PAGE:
News / Vancouver

B.C.’s Salt Spring Island a beacon to black pioneers

The stirring 1963 “I Have A Dream” speech by Rev. Martin Luther King, Jr. stands as a landmark in the black freedom movement in North America.

But more than a century before King’s plea for racial justice, a group of blacks, weary of discrimination, left the U.S. and settled on B.C.’s Salt Spring Island, located in Georgia Strait between Vancouver Island and the Mainland.

Today, direct descendants of the black pioneers still reside in the pastoral landscape also hailed as a vibrant artist colony.

I was thrilled to discover Salt Spring’s black history when fate brought me to the island about a decade ago.

The intriguing saga begins with Sir James Douglas (1803-1877) who, in 1858, was appointed the first provincial governor of B.C.

The son of a black woman from Barbados and a Scottish planter, Douglas, in need of skilled workers to meet a gold frenzy in the region, urged a band of blacks in California to move to B.C.

At the time, a federal Fugitive Slave Act that poised them for possible return to bondage threatened free blacks. Dispirited by an increasingly hostile climate, several hundred blacks accepted Douglas’ invitation and sailed north to Victoria.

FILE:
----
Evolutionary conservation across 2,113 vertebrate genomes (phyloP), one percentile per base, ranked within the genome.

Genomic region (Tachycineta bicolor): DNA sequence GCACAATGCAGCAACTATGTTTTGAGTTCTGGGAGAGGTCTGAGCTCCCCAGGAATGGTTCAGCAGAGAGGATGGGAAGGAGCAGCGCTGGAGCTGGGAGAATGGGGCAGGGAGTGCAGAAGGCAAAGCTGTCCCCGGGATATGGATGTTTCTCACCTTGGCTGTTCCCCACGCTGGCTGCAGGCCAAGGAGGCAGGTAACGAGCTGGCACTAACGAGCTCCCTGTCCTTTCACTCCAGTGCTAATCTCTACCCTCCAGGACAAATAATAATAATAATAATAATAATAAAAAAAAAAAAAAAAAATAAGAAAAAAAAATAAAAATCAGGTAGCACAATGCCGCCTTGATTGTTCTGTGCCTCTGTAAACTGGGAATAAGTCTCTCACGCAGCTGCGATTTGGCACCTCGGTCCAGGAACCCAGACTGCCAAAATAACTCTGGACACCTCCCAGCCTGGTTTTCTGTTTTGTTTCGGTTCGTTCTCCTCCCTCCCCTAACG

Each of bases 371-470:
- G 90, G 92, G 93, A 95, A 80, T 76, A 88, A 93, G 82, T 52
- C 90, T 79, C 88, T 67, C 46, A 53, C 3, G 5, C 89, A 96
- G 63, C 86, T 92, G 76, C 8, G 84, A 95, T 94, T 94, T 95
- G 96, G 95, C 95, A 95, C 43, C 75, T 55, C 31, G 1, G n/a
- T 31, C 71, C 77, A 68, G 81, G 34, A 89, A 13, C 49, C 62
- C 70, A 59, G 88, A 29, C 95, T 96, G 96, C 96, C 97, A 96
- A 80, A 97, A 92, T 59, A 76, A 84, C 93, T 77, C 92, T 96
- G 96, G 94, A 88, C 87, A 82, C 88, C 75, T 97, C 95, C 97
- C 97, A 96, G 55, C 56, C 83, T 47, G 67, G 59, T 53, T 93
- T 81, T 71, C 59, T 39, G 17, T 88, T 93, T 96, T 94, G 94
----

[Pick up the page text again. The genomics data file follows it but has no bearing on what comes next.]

By 1859, a core group of the blacks had built log cabins on nearby Salt Spring Island, the ancestral grounds of the Coast Salish people. There, they hunted cougars, cultivated farms and cleared the deeply forested terrain for future immigrants.

Salt Spring’s black pioneers included Jim Anderson who built the community’s first public picnic site on his property. Proficient on the trumpet, he routinely roused neighbours with a brisk blast of “Reveille.”

I was captivated by the image of a nattily dressed Anderson and a black boy in a canoe that appears in my book Every Goodbye Ain’t Gone: A Photo Narrative of Black Heritage on Salt Spring Island.

Our African forebears packed like sardines in the holds of slave ships, many North American blacks have a pained relationship with boats and water. This discomfort has been compounded, over the years, by our wounding experiences with segregated beaches, swimming pools, and “coloured” drinking fountains.

The serenity that the pair exhibits in the photo marks the peace that has prompted a steady stream of black folk to settle on Salt Spring since the late1850s.

Inspired by Anderson and the youngster, I braved my long-standing fear of water and learned how to swim during my sojourn on the island.

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